Humanity clings to life on January--a colonized planet divided between permanently frozen darkness on one side, and blazing endless sunshine on the other. Two cities, built long ago in the meager temperate zone, serve as the last bastions of civilization--but life inside them is just as dangerous as the uninhabitable wastelands outside. Sophie, a young student from the wrong side of Xiosphant city, is exiled into the dark after being part of a failed revolution. But she survives--with the help of a mysterious savior from beneath the ice.
A corporation is running for president. And that’s the good guys. Start with The Revolution, Brought to You by Nike, by Mefi's Own andrhia (a/k/a Andrea Phillips). Take a little detour into this follow-up essay. Then crack open America Inc., a novel of democracy and dirty tricks.
The final installment of the Daevabad Trilogy picks up exactly where the last book left off. Nahri and Ali surface on the Nile while Manizheh and Dara now have control of Daevabad. [more inside]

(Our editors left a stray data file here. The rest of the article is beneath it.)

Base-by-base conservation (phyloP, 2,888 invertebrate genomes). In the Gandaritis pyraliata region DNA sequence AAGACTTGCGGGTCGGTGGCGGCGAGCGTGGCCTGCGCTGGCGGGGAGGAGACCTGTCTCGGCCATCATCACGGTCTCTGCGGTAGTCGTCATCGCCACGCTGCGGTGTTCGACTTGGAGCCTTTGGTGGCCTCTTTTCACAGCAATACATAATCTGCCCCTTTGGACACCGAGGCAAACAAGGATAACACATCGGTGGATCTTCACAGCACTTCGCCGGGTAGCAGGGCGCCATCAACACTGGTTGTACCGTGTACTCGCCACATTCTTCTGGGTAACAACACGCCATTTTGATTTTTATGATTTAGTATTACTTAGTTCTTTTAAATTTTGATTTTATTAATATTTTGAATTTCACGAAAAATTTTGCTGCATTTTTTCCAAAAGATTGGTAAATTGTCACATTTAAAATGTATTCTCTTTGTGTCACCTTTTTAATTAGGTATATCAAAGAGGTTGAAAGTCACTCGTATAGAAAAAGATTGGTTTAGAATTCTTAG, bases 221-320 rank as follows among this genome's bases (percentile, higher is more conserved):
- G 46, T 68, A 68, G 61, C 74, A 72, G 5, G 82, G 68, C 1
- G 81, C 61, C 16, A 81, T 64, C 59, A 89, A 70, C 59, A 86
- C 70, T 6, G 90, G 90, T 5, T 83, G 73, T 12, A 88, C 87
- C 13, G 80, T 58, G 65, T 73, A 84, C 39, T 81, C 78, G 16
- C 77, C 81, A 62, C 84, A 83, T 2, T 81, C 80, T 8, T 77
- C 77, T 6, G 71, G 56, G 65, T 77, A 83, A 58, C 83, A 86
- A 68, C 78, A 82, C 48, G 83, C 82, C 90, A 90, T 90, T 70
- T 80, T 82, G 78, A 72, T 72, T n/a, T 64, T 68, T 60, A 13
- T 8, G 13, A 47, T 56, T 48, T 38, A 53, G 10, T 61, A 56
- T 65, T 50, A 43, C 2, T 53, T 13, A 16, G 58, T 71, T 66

Meet Roger. Skilled with words, languages come easily to him. He instinctively understands how the world works through the power of story. Meet Dodger, his twin. Numbers are her world, her obsession, her everything. All she understands, she does so through the power of math. Roger and Dodger aren’t exactly human, though they don’t realise it. They aren’t exactly gods, either. Not entirely. Not yet. Godhood is attainable. Pray it isn’t attained.
Ibram X. Kendi writes part a distillation of the thesis from his 2016 Stamped from the Beginning previously and part personal memoir of his own journey through racist ideas to an antiracist perspective. [more inside]
Convenience Store Woman (Japanese: コンビニ人間, Hepburn: Konbini ningen) is a 2016 novel by Japanese writer Sayaka Murata. It captures the atmosphere of the familiar convenience store that is so much part of life in Japan. The novel won the Akutagawa Prize in 2016. Aside from working as a writer, Murata worked at a convenience store three times a week, basing her novel on her experiences. [more inside]